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Old 01-31-19, 08:28 AM
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Originally Posted by indyfabz View Post
1. In order to engage in "price fixing," as that term has legal meaning, you need the action of at least two competitors. Shimano cannot engage in price fixing on its own and with respect to its own products.

2. Market share alone is not sufficient evidence of monopoly power, which has a specific legal definition.

3. Not all monopolies are unlawful.

NY and California law is different on #1 .
Market share is not by itself determinitive, but as your market share increases, other factors get more scrutiny.
The crime and civil offense is actually monopolization, not owning a monopoly. There are markets that are considered natural monopolies. I don't think bike components is likely one of those.

I'm not saying it's a slam-dunk, but it also shouldn't be dismissed as a possibility out of hand. There's a lot of people (bike producers and dealers/resellers) who are being locked out of the market who are going to have a huge incentive to bring actions. The argument is basically that Shimano suppresses competition between resellers in order to maintain higher prices. That argument is currently not great with the US Supreme Court, but might be really effective in other jurisdictions, and also Congress could change the Sherman Act at some time if we end up with, say, a President Warren.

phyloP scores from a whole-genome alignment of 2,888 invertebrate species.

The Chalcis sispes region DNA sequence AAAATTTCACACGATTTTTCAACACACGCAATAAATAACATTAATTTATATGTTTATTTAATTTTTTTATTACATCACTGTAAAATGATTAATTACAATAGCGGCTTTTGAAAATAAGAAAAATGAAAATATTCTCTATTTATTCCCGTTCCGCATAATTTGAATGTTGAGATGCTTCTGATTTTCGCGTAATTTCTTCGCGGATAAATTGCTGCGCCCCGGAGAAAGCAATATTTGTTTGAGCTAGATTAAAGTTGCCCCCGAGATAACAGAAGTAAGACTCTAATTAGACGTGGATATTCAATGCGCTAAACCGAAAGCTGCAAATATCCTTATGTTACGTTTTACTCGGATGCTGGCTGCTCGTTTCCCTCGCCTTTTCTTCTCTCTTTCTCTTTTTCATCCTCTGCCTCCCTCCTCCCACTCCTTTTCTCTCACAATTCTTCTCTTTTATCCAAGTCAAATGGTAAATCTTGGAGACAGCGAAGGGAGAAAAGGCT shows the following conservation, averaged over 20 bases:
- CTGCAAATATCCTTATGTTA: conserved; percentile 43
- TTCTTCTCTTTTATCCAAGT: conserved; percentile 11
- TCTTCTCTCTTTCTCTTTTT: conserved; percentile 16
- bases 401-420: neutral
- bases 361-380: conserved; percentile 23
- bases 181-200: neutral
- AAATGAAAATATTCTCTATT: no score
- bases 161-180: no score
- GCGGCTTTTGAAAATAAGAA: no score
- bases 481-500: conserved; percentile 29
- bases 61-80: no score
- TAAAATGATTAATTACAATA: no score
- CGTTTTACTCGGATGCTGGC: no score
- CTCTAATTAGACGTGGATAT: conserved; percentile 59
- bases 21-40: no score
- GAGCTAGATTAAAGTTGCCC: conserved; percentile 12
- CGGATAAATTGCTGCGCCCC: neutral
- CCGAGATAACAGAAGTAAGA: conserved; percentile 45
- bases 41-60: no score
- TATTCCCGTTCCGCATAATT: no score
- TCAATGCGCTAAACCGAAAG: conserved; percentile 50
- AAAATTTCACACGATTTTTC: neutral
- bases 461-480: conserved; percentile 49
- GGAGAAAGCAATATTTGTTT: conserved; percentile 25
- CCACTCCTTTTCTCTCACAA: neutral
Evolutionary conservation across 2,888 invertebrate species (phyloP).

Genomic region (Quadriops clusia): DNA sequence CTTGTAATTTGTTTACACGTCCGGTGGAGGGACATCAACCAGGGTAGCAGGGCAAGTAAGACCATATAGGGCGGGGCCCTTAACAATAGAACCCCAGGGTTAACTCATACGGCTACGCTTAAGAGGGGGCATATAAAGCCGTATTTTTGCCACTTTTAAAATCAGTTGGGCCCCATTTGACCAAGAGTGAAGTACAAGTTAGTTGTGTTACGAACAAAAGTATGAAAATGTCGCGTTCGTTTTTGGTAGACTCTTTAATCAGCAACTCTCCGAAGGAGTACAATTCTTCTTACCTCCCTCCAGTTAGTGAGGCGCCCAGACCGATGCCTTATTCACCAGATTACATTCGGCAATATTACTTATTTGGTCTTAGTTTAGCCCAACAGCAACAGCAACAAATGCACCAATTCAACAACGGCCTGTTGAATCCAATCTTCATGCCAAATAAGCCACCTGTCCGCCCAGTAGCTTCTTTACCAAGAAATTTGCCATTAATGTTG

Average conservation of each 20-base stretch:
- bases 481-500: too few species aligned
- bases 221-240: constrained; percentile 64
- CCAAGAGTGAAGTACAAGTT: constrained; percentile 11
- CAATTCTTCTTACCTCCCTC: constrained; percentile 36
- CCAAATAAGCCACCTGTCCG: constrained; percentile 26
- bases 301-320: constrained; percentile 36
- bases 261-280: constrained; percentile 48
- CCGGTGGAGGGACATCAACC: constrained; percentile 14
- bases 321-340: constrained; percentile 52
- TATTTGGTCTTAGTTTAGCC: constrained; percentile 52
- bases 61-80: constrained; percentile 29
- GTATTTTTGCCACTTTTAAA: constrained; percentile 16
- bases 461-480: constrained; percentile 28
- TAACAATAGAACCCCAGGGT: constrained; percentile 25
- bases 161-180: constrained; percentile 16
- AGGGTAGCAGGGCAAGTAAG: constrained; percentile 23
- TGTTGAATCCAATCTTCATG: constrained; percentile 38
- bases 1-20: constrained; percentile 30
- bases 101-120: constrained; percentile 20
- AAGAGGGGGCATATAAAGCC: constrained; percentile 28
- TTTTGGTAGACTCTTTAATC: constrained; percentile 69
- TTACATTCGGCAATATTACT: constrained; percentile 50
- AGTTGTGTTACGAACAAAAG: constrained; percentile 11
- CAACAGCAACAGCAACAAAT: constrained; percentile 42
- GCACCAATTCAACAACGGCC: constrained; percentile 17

We could probably do this all day, but this is going to be my last post on the subject because it's getting a bit too far into the legal/political weeds, and I don't really think anyone wants to read more of a brief on the topic here.
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